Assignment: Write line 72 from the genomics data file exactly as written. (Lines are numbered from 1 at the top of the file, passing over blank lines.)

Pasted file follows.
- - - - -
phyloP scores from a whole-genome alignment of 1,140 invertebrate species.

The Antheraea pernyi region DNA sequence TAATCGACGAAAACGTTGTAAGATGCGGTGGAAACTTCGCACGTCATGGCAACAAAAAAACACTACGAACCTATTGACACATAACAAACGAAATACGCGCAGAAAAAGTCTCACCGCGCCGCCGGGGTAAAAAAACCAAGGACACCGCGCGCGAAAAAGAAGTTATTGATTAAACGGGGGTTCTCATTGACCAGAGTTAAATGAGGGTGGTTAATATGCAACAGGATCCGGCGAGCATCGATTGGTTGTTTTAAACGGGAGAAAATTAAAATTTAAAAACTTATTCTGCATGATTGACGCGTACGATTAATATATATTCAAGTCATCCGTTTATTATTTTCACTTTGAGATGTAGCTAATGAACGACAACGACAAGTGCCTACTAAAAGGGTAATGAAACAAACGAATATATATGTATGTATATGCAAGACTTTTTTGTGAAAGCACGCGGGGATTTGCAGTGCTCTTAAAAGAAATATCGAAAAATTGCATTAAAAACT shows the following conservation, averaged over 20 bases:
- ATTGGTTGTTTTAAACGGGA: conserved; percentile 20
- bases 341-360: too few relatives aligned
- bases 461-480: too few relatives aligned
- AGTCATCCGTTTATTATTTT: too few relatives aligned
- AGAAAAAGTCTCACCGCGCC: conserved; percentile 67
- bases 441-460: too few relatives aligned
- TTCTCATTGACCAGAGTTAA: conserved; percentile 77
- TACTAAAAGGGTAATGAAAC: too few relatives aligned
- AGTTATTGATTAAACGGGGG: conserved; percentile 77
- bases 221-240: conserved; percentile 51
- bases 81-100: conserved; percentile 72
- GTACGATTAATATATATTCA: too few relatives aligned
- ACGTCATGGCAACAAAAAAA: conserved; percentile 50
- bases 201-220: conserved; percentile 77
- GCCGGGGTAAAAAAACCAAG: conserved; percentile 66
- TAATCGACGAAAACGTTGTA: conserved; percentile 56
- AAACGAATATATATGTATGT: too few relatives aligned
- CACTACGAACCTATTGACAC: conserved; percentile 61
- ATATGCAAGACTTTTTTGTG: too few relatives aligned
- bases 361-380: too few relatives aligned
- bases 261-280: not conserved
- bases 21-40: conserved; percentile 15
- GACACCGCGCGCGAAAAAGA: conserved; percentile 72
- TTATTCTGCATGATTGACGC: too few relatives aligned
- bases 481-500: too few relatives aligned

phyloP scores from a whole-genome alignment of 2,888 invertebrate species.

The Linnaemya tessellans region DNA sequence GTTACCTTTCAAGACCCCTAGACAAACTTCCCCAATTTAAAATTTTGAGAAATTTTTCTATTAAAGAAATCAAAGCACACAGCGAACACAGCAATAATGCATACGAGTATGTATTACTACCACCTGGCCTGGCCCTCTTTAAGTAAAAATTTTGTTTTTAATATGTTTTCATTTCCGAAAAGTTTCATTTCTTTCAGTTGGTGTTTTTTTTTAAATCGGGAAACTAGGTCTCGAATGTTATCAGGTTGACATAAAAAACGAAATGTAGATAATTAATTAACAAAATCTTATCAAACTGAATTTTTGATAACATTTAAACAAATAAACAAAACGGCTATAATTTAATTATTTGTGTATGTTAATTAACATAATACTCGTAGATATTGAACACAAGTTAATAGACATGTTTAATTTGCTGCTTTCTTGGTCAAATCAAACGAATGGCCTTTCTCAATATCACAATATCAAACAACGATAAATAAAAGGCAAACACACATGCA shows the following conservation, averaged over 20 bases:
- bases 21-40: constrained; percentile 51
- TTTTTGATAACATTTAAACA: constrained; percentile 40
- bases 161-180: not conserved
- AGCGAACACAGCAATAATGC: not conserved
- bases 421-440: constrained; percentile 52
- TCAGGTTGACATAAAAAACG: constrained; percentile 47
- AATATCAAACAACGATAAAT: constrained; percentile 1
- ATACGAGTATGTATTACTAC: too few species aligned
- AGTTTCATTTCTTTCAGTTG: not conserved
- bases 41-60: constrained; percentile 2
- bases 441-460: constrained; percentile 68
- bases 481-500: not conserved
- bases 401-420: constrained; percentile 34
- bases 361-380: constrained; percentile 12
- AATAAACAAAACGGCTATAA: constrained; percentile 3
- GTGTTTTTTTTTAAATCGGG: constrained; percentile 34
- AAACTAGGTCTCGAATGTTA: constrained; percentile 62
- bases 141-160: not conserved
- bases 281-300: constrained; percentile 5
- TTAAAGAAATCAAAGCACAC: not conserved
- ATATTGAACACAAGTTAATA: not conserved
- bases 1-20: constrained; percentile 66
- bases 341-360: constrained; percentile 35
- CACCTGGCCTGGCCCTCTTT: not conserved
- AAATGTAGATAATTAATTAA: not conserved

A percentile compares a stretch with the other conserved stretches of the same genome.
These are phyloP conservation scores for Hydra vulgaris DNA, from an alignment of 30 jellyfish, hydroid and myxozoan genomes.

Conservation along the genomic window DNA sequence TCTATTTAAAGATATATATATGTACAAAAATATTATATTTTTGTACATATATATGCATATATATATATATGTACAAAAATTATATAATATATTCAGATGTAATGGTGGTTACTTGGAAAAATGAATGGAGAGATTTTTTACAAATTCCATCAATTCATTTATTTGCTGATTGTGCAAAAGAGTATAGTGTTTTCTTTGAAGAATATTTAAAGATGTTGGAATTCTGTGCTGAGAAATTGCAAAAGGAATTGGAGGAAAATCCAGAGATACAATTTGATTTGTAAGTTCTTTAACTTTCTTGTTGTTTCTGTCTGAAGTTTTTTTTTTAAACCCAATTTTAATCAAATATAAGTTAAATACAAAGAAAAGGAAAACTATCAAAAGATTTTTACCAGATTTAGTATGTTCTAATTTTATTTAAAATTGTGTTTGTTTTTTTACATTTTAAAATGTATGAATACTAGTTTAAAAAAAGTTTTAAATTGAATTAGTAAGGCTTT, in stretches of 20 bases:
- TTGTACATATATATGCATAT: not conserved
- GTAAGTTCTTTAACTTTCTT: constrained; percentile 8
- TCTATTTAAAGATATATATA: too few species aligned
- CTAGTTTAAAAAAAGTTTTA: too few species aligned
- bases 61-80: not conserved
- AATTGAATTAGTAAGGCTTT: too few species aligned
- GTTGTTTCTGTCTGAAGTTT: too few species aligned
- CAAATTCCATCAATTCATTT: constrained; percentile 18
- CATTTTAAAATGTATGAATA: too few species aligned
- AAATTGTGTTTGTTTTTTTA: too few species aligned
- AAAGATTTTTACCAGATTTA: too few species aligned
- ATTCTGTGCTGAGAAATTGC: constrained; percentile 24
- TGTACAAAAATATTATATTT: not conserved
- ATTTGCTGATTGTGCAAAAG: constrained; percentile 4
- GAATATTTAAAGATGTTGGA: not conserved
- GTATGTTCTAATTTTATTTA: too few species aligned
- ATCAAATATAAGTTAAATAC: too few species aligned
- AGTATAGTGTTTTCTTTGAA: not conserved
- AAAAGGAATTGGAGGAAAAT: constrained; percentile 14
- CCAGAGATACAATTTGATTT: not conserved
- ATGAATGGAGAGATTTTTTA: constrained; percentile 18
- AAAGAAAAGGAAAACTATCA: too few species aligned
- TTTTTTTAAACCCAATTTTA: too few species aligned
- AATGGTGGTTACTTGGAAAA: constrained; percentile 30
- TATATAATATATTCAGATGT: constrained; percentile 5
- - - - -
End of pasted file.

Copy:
- GAATATTTAAAGATGTTGGA: not conserved